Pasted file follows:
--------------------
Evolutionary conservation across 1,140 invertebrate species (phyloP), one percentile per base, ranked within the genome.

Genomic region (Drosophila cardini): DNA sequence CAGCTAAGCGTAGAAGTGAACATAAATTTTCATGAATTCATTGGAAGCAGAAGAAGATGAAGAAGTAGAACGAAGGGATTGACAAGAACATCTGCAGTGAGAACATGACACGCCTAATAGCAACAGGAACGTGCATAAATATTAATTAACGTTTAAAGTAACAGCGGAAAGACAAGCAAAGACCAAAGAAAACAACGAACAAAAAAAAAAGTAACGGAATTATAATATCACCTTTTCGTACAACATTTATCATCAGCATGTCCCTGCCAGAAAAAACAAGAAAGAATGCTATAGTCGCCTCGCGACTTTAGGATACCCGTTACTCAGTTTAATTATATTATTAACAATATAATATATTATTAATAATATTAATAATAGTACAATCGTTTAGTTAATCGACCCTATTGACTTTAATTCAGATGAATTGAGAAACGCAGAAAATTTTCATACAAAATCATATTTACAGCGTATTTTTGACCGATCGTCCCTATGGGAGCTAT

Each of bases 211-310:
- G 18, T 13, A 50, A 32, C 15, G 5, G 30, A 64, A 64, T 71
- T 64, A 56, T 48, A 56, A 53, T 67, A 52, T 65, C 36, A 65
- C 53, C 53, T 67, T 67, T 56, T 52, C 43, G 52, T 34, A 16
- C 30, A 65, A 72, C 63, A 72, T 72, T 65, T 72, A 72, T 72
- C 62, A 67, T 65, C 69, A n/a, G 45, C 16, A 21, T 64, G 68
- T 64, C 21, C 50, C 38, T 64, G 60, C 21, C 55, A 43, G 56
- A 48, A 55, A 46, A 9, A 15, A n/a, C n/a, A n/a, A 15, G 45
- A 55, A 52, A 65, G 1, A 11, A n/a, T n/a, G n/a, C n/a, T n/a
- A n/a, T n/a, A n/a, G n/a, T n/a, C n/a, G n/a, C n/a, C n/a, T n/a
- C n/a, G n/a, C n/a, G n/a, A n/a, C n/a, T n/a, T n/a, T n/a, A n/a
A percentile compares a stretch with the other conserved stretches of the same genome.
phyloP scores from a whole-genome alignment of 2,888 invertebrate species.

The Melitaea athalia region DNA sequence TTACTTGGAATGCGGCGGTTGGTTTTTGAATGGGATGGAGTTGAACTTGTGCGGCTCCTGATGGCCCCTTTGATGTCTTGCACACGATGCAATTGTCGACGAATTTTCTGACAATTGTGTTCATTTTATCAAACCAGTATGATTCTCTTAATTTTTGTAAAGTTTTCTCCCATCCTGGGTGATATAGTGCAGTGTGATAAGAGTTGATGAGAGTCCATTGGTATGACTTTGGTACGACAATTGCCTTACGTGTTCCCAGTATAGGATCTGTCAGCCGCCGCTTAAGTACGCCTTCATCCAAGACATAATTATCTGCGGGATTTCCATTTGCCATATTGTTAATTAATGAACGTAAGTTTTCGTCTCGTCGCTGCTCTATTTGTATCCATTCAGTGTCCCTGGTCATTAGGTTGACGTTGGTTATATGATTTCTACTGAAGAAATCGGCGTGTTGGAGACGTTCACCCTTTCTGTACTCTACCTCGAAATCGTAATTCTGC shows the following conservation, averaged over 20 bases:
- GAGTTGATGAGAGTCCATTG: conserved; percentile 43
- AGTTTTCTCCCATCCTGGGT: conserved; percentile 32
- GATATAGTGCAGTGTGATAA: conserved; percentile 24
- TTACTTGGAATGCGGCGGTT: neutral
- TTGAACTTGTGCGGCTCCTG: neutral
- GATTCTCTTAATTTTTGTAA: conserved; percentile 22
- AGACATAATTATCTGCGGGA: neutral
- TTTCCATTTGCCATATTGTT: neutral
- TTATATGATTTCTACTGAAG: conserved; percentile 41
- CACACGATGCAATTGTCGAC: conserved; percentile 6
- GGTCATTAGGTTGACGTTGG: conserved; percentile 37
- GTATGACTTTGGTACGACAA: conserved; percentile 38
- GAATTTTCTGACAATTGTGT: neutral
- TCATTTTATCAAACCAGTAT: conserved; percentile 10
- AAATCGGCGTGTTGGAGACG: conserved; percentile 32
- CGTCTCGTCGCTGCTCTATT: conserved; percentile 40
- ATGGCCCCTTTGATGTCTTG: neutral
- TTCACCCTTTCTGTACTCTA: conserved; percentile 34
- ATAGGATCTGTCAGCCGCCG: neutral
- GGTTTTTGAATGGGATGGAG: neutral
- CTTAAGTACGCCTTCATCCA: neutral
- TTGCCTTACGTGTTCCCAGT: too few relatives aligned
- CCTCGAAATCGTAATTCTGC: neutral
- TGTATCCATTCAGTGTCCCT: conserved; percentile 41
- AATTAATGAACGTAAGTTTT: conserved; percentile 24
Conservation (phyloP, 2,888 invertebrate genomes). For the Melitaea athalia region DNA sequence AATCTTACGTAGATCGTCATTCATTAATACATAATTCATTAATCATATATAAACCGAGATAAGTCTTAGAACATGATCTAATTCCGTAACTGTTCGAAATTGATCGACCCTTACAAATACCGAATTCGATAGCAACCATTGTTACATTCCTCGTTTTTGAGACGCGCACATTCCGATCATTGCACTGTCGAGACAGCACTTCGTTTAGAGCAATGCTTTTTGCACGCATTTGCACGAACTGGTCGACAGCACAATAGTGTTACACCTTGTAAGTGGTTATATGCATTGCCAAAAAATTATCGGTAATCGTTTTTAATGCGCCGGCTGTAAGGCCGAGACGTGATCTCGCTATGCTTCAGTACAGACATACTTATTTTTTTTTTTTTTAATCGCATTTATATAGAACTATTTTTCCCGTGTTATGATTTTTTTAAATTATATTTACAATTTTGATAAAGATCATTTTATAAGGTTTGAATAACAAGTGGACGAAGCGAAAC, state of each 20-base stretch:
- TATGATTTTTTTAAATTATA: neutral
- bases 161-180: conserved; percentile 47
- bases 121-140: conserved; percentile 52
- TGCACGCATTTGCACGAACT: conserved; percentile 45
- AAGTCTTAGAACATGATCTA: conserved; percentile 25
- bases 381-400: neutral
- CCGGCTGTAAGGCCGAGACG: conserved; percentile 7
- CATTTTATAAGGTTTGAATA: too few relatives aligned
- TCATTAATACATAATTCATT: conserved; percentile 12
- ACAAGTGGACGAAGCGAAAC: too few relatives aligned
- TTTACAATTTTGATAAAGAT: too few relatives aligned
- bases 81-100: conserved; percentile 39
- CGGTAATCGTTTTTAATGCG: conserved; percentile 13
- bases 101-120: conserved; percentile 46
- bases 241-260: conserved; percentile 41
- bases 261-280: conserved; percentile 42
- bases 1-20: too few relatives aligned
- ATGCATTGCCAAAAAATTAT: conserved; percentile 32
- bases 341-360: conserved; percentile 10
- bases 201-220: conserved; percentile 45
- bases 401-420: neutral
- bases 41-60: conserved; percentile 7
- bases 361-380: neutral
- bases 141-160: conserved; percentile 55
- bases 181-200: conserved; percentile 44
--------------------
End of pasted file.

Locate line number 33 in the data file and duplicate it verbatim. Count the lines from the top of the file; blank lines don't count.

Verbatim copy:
- ATGGCCCCTTTGATGTCTTG: neutral